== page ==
My experience with being me:

Image is of a brain on its stem. It is bein pulverised at the front and back by red swinging demolition balls. Fragments of the brain are seen breaking off.

“You’re too loud!”I stopped talking.

“You closed the cabinet/door too loudly!” (I also quickly apologize if I think I may have done something loudly or too hard. Not to the Hearing person, but to the door or cabinet. Yeah)I am painstakingly careful to the point of refusing to participate in family kitchen/party activities.

“My Gosh, I could hear you stomping from the other side of the house! Walk softly!” – I learn to walk toe-heel steps so softly no one knows I am present. (I have scared people when suddenly appearing.)

“You chew too loudly!” – I eat alone more often than not. And when I do eat with others I am wary of making sound so I tend to eat very slowly. (And then they complain I eat too slowly.)

“You breathe too loudly!” – I often find myself gasping for air to avoid annoying others with my breathing.

A lover asks, “Are you into me? You’re too quiet when we’re making love!”During intimacy I make no sound at all. Lord knows I don’t want to embarrass my lover.

These are my lived experiences just being a kid, and then an adult with being hard of hearing and now Deaf.

I once had a strong, jovial laugh and high energy.

Now, no one knows I am present and they don’t know when I am gone because I will simply disappear when I am told I am too much.

JC Wordsmith

I am not sure if JC Wordsmith is an actual person, but can you feel their TRAUMA? I certainly can.

Lately, I have started to think that I no longer want to be deaf. I have been exposed to so many stories of deaf trauma in the past few weeks that I have begun to wonder if it is all worthwhile. Whether it is adults, children or parents of deaf kids, the deaf experience seems to be one big TRAUMA! Everywhere I look be it at the theatre, on TV, in my work, on Facebook or just in everyday life, there is so much TRAUMA in the deaf experience. Nearly all of it is to do with interacting with a hearing world. It is exhausting.

Last night was no different. I turned on New Amsterdam on Stan. A new episode arrives every Wednesday. Marnie and I watch it religiously. Last night, the psychiatrist was assessing a two year old boy. He had severe behavioural issues. He screamed, he spat, he hit, he threw and was generally a real handful. His parents wanted answers. As it turned out, the boy was deaf. The smart psychiatrist diagnosed him in five minutes as having, “Language Deprivation Syndrome” (It is TV land; they’re allowed )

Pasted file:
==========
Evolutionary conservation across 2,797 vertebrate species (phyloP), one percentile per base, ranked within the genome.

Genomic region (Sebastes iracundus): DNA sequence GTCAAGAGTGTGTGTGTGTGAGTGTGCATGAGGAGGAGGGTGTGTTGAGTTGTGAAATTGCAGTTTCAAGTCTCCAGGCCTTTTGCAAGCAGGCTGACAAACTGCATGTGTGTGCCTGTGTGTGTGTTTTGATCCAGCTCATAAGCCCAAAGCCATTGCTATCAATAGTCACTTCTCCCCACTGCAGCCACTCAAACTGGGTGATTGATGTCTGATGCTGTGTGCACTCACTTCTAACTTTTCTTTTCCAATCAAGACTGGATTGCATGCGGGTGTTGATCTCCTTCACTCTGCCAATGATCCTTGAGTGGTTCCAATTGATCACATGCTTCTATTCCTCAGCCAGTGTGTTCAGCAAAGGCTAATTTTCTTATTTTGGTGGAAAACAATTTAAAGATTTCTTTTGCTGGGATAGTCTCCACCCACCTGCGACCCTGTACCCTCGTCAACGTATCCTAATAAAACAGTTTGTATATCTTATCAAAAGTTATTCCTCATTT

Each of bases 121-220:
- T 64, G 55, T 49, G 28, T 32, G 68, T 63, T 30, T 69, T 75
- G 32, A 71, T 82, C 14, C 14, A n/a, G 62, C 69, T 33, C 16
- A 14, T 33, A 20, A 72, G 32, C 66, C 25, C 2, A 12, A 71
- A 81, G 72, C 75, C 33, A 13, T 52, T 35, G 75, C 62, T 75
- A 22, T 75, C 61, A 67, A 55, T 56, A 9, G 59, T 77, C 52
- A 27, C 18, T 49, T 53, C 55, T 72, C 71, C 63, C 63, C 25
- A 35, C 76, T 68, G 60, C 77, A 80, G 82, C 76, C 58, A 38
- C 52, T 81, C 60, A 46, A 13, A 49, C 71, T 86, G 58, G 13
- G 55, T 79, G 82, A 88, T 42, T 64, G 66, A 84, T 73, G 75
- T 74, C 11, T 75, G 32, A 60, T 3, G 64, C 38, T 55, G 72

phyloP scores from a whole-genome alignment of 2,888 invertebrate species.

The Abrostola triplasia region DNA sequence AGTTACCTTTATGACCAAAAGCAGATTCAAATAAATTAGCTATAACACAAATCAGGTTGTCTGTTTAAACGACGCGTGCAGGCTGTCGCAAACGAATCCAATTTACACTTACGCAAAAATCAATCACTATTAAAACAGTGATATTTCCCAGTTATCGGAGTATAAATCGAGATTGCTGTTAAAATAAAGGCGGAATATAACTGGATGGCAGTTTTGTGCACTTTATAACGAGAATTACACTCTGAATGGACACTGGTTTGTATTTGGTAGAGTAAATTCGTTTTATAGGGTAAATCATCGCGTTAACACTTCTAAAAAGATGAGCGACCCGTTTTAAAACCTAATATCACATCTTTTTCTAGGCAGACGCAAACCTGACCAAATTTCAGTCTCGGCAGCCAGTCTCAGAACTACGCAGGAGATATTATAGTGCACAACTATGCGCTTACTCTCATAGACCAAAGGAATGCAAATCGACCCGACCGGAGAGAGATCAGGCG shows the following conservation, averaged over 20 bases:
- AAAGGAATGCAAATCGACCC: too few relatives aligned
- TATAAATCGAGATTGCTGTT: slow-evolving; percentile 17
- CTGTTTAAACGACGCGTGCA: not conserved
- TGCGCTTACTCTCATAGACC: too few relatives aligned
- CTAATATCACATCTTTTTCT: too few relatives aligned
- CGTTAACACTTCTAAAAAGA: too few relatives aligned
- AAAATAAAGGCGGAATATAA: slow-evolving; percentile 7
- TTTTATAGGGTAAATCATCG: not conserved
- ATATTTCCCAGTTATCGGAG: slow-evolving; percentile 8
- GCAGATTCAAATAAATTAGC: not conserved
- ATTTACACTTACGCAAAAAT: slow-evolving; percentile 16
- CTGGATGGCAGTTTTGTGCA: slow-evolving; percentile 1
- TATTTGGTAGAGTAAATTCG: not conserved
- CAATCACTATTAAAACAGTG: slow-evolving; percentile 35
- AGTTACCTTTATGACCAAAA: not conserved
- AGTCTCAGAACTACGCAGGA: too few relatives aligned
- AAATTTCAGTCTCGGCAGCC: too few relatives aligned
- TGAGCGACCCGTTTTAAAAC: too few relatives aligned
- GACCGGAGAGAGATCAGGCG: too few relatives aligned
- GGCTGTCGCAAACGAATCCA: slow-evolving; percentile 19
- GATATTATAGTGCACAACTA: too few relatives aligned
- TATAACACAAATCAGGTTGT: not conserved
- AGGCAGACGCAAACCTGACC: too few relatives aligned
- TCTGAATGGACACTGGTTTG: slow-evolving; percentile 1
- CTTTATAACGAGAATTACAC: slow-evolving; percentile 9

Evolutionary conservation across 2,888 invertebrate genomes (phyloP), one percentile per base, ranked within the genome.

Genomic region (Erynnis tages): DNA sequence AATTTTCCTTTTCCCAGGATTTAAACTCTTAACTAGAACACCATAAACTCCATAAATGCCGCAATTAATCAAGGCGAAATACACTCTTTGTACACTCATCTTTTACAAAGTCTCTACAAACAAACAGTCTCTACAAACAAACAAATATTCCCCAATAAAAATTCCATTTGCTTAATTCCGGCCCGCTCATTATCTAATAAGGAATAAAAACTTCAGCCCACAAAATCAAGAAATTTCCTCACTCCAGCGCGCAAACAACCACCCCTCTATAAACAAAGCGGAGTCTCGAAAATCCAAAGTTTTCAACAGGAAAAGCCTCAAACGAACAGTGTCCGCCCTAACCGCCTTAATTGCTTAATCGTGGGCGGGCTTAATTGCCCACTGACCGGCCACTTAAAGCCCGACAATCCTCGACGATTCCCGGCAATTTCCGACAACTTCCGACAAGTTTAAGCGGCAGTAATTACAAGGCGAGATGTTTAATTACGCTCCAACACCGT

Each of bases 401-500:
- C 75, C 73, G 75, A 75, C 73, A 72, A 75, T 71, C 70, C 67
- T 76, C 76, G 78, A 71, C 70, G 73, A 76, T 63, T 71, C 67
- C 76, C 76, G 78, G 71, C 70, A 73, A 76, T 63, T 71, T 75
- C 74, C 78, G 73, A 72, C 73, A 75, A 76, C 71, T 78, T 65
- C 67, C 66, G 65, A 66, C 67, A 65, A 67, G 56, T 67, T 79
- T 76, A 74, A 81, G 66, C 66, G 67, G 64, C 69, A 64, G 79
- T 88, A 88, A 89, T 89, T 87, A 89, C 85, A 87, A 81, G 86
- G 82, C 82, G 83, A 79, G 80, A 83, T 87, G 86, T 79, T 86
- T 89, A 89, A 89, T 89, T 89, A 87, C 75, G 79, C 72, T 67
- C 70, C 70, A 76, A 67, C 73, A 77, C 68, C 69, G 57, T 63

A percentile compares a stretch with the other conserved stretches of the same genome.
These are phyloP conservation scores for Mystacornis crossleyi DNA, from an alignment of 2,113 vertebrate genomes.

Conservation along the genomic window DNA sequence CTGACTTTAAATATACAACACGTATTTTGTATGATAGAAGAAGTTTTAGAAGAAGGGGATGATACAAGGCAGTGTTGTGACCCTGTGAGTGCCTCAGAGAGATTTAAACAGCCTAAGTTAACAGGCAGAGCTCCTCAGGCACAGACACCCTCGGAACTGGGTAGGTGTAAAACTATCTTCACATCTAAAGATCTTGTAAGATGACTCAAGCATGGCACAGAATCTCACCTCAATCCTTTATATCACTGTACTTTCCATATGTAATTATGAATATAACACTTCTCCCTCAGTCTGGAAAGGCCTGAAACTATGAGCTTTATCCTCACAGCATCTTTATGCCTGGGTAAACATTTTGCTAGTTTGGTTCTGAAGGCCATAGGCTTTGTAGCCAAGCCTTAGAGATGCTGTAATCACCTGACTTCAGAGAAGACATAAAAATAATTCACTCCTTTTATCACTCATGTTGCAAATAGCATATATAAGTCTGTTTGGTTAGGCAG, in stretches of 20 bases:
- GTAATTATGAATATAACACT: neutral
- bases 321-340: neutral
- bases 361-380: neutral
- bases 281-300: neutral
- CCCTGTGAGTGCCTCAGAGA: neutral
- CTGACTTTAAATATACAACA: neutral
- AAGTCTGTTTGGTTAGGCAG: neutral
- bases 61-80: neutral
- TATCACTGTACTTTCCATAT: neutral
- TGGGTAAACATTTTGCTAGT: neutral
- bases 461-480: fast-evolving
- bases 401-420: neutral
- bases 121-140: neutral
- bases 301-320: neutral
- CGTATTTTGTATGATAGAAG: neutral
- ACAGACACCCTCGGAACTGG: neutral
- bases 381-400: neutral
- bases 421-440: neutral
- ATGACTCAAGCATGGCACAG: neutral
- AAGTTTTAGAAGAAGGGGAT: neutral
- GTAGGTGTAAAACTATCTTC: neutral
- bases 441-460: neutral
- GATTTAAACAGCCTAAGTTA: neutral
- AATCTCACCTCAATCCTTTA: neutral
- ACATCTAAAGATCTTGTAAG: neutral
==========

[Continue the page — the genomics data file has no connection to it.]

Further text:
As it turns out, the parents had been ill advised. Hearing professionals told them if their lad learnt to sign, it would impact on his speech development. They said sign language would prevent him lipreading. They said sign language would narrow down his circle of peers and he wouldn’t be able to function in a hearing world. Sounds familiar, doesn’t it?

So clever psychiatrist starts gesturing and signing to young deaf lad who immediately smiles and responds, and even copies the psychiatrist signing, verbatim. The parents look on in wonder. To continue their education, the clever psychiatrist takes the young deaf lad and parents to see a deaf doctor operating in the theatre. The young deaf lad is in awe, perhaps seeing hope for himself in the future. The parents are amazed.

There has to be a happy ending, right? It’s TV land after all. The psychiatrist, without a hint of irony and with a big smile, says the young deaf lad needs to go to a deaf school for total language immersion. Only problem is the school is four hours away and the young lad will have to reside there. His parents look horrified for they will be separated from their child! We never got to know what happened. The last scene with the deaf lad is seeing the parents’ horrified faces at the prospect of being separated from their child. Truth be known, a lot of this is what parents of deaf kids experience in real life, even if it was condensed. It is pure TRAUMA, nothing less.

Moving on to Facebook; a friend screams on her status that she hates the NDIS. They have denied her funding for a visual alert system that will notify her of fire or someone at the door no matter where she is in the house. It is colour coded too, so she knows whether it is the door bell or the fire alarm going off. The NDIS say it is too expensive and want her to get an inferior system that relies on batteries and remembering to wear a pager. God forbid if you forget your pager or the batteries go flat and there is a fire. You are literally toast. (Apologies for the visual image.)

They denied her hearing aids too, despite these being recommended by a hearing professional with detailed reports. Too expensive, apparently. She is appealing which means she has to get even more reports with no guarantee that the hearing aids she wants will be approved. The paradox is that the NDIS pays for these reports and the reports, along with the appeals process, probably cost more than the hearing aids themselves, Meanwhile, my friend is made to feel devalued and to jump through hoops. – TRAUMA!